This “agreement” requirement is impractical, because unlike sex (where there is generally an implicit agreement among the participants before it can even happen, since sex is difficult to do without active cooperation), no one agrees in advance – verbally or non-verbally – to have someone touch them in a particular place while making out. No one ever says, “may I touch your breast” before doing it while making out. They may (and usually do) welcome (and enjoy) it after it occurs, but they don’t specifically “agree” to it in advance (indeed, they may have expected the touch to occur in a different place, even if they found it pleasant). The very process of making out is a gradual escalation of intimacy step by step, without constant discussion or an endless series of agreements. That may be impossible under Ohio State’s policy, not just because it requires “agreement” (rather than mere “acquiescence”) but also because it expresses hostility to the concept of “consent to one form of sexual activity” being a signal of receptiveness to other, slightly more intimate “forms of sexual activity.” But that’s exactly what happens in making out: when you acquiesce in one form of touching or other “sexual activity” long enough, that signals a likely willingness to engage in slightly more intimate forms of touching — although you are free to rebut that presumption of willingness at any time simply by saying “no” or physically conveying your unwillingness. Such fluid interaction is threatened by Ohio State’s definition, which states that that “Consent to one form of sexual activity does not imply consent to other . . . sexual activity,” that there must be “agreement between both parties to participate in each and every sexual act,” that only “clear consent” counts, and that “Consent can never be assumed, even in the context of a relationship.”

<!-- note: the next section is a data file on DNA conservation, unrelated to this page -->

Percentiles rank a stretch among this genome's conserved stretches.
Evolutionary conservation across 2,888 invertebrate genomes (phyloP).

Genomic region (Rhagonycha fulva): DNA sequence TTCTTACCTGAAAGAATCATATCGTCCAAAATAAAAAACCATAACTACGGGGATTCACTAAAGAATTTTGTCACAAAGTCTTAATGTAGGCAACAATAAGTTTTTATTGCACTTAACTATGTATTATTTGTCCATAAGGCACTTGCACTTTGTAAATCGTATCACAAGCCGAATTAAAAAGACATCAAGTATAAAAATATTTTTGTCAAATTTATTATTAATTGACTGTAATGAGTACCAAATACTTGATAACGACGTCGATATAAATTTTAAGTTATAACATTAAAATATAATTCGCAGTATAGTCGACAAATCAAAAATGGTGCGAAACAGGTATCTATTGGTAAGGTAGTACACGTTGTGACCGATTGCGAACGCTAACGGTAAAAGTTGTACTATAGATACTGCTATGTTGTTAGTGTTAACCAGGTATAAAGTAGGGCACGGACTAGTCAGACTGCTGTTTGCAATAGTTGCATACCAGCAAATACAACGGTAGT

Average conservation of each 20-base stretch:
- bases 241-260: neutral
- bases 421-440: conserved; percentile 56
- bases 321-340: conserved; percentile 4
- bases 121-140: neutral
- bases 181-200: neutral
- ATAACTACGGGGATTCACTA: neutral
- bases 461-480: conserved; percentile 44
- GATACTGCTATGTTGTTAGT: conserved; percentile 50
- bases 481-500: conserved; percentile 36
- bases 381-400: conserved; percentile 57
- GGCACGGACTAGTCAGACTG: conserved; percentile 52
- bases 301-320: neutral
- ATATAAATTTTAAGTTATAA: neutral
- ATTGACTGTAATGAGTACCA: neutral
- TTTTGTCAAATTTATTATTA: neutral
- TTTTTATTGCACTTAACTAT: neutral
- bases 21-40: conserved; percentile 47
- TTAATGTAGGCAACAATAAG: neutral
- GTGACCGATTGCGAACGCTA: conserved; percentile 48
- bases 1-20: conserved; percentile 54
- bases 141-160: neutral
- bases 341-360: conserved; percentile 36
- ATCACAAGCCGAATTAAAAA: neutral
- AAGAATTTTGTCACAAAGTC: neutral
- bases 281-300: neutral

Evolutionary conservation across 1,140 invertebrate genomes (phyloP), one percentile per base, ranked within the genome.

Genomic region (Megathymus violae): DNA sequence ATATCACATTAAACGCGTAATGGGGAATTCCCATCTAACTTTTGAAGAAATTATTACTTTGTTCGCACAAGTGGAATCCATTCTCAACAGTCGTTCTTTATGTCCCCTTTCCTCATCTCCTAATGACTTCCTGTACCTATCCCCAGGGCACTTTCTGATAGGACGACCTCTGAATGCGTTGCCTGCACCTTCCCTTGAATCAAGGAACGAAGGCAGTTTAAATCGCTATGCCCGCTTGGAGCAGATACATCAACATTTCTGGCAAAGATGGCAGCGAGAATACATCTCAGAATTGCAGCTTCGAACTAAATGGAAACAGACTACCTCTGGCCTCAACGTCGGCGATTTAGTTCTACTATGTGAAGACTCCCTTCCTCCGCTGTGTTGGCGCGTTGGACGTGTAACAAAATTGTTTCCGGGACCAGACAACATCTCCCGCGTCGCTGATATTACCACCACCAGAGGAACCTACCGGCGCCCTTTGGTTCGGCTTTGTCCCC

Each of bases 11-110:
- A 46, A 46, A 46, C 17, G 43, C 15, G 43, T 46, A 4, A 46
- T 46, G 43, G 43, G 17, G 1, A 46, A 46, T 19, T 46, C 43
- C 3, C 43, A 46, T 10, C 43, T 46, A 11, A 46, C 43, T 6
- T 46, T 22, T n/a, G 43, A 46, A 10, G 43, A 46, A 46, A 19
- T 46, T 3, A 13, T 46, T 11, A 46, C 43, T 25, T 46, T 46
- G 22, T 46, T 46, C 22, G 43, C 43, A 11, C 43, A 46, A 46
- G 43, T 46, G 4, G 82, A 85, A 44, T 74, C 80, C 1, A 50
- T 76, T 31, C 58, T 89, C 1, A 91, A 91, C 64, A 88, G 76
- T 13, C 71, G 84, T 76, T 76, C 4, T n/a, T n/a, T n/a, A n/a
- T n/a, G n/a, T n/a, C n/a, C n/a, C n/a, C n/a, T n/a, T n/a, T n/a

With so much going on prior to intercourse, can a woman having a sexual encounter under these circumstances ever use the excuse that she and her partner got “carried away” and had unprotected sex leading to an unwanted pregnancy and an abortion? If you’re going to slow down the process of becoming intimate, what excuse do you have for not using a rubber? Or some other form of contraception?